That's where this trio of congressmen comes in. Rep. Bob Goodlatte of Virginia, Sen. John Kyl of Arizona, and Rep. Jim Leach of Iowa are all upset that there are some people out there who still see gambling as the moral transgression they do. So each has proposed a bill to go after the "bet placing" side of Internet gambling.

                        The bills are complicated, and what finally comes out of Congress is likely to be some sort of compromise between the three. But it's safe to say that none of the Congressmen are interested (yet) in arresting actual gamblers. However, that doesn't make what they're proposing any less disturbing. Instead, the bills aim to "deputize" companies like banks and Internet service providers (ISPs) to sniff out the illegal activity of their customers.

                        For example, Congress may end up asking ISPs to block out gaming sites from their customers, to ban websites on their server from linking to gaming sites, or to monitor the browsing habits of their customers.

                        Or they may force your bank to closely monitor where your money goes, and to block any transaction not only with an offshore gaming site, but with companies that facilitate transactions between banks and gaming sites.

                        The privacy implications of such measures are disturbing enough. But there's also something troubling about asking private companies to become de facto law enforcement agencies (a practice that started with aggressive money laundering laws).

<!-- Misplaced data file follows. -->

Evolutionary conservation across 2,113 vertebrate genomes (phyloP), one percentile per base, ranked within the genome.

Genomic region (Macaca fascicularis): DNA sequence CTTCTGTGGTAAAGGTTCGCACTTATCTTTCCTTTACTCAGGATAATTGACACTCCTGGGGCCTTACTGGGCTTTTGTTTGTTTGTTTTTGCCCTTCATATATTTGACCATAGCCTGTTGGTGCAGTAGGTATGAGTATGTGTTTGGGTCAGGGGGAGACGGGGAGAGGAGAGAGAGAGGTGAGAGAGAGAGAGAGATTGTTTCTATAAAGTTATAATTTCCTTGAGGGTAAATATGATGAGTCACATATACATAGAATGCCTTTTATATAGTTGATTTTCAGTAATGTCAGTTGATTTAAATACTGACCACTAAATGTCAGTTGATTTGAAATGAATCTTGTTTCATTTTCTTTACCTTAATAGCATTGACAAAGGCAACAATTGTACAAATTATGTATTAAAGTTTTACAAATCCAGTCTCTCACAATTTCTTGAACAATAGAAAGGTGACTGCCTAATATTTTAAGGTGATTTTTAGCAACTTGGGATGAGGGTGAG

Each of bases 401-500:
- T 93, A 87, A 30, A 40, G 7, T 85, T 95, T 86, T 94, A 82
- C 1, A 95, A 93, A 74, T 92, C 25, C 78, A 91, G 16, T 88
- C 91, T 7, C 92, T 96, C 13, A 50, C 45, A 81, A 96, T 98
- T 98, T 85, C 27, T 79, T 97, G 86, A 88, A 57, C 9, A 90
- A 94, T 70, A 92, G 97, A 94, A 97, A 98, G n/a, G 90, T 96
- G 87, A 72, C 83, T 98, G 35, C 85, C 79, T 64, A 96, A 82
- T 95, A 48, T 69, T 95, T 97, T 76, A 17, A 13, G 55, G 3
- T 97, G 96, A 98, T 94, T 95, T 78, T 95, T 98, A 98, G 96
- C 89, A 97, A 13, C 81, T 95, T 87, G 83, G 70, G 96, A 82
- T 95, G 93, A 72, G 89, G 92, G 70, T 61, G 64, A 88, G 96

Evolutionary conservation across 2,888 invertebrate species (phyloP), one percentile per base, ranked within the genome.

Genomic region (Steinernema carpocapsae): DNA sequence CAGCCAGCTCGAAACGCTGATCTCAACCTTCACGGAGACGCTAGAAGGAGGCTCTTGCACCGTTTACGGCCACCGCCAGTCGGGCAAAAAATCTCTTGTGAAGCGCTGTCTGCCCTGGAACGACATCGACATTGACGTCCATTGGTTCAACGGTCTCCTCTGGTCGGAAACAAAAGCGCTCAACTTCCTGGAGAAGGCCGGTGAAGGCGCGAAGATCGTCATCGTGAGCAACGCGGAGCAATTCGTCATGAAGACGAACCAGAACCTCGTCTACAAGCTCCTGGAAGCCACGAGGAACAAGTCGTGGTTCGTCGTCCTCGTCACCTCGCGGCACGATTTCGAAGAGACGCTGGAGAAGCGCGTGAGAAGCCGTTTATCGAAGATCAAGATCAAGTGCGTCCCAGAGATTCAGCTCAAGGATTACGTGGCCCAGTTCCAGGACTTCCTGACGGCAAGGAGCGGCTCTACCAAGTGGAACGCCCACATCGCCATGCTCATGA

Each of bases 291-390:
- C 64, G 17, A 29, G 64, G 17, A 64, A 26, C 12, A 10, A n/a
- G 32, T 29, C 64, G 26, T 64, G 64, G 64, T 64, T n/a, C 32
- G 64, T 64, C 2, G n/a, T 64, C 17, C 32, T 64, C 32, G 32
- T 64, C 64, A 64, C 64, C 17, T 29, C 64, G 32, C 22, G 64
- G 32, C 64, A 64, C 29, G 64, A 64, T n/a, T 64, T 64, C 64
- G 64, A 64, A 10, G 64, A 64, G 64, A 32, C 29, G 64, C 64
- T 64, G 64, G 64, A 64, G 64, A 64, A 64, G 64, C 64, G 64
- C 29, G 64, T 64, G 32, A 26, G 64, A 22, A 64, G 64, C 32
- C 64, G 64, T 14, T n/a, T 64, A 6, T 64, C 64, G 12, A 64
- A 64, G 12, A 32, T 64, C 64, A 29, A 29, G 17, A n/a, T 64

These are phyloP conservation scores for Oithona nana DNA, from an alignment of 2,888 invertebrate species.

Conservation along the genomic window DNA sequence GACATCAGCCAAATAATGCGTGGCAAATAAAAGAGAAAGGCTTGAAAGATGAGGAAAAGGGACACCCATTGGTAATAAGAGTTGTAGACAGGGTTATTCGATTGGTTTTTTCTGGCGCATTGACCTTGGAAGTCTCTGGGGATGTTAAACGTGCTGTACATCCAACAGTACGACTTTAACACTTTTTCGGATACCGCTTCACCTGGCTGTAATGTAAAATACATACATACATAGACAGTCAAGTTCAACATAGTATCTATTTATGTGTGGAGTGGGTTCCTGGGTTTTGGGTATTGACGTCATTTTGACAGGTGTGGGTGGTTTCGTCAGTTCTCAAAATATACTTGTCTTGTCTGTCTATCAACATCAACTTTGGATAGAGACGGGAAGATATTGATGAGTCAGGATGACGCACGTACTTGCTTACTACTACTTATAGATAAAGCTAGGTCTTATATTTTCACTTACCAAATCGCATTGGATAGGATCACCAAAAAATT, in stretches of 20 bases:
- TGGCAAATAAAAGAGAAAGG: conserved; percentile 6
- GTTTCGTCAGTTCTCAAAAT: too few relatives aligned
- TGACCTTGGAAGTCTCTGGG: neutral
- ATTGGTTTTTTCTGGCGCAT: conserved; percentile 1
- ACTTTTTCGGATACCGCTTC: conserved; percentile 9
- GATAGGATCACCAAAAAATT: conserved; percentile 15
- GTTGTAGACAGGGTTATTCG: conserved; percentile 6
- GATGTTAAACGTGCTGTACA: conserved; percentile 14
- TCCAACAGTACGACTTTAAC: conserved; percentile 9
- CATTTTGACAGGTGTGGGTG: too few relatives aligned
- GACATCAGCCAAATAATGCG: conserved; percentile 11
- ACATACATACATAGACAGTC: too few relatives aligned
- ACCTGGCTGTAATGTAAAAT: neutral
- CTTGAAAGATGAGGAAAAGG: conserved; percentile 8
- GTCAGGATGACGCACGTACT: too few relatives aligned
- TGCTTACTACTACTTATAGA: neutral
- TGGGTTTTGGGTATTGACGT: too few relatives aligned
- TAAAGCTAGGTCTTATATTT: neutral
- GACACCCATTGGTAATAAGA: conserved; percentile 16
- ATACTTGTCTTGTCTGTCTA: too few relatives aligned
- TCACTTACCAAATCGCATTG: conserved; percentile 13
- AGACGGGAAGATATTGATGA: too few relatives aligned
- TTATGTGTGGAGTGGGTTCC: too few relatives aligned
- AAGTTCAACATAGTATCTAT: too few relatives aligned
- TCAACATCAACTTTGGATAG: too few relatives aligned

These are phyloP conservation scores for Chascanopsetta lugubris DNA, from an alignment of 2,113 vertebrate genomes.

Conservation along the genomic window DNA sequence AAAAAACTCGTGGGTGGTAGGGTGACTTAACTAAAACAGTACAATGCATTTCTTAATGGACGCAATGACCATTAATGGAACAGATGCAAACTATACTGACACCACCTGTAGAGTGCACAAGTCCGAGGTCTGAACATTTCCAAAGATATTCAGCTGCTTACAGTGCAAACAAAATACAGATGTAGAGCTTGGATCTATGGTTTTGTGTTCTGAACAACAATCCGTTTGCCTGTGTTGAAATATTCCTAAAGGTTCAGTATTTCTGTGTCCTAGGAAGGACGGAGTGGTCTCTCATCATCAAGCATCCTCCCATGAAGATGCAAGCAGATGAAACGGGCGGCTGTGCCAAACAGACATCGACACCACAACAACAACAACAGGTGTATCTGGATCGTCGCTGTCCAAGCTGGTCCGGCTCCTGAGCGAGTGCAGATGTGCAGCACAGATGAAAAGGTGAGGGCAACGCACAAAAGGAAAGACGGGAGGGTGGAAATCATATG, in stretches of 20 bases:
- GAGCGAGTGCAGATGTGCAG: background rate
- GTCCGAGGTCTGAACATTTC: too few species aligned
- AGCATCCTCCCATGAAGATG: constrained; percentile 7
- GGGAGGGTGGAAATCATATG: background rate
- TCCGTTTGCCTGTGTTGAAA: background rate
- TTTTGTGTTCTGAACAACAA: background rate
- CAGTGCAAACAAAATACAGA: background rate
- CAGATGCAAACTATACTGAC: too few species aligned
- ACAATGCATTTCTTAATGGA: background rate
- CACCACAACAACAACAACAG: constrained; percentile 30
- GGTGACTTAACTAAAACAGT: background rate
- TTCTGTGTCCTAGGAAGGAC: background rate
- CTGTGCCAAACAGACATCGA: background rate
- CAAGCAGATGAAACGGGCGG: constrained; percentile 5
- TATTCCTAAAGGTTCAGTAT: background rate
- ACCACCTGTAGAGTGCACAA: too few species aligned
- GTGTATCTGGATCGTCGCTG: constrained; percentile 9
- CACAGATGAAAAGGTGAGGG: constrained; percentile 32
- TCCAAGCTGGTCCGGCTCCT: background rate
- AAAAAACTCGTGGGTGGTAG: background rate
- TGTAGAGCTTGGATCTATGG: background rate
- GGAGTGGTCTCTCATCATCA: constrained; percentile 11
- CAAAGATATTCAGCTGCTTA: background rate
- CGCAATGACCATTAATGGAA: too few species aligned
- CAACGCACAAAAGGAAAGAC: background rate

Depending on which version of the various Internet gambling prohibition bills passes, these companies could also end up bearing staggering compliance costs. Which, of course, they'll then pass on to consumers.

                        These are important issues, and they deserve an honest debate. Unfortunately, the supporters of the three bills currently under consideration aren't interested in honest debate. All are pushing their bills as part of "lobbying reform," or the GOP's attempt to save face after many of its members have succumbed to their own moral failings.

                        Rep. Goodlatte and Sen. Kyle in particular have attempted to push their bills as "anti-Jack Abramoff" measures, referring to the now-disgraced lobbyist. I debated Rep. Goodlatte on his bill a couple of weeks ago, and was surprised when he spent most of his time talking not about the merits of his legislation, but about how passing his bill would send an important message to the American people about lobbying and corruption in Congress.

                        If you're wondering what slapping a ban on the millions of Americans who wager money online has to do with the Republican Party's moral shortcomings in Washington, well, so was I.

                        Apparently, the reasoning goes something like this: "Because of Jack Abramoff, Congress' previous attempts to ban Internet gambling failed. So Congress should ban Internet gambling to show that it's not under the influence of Jack Abramoff."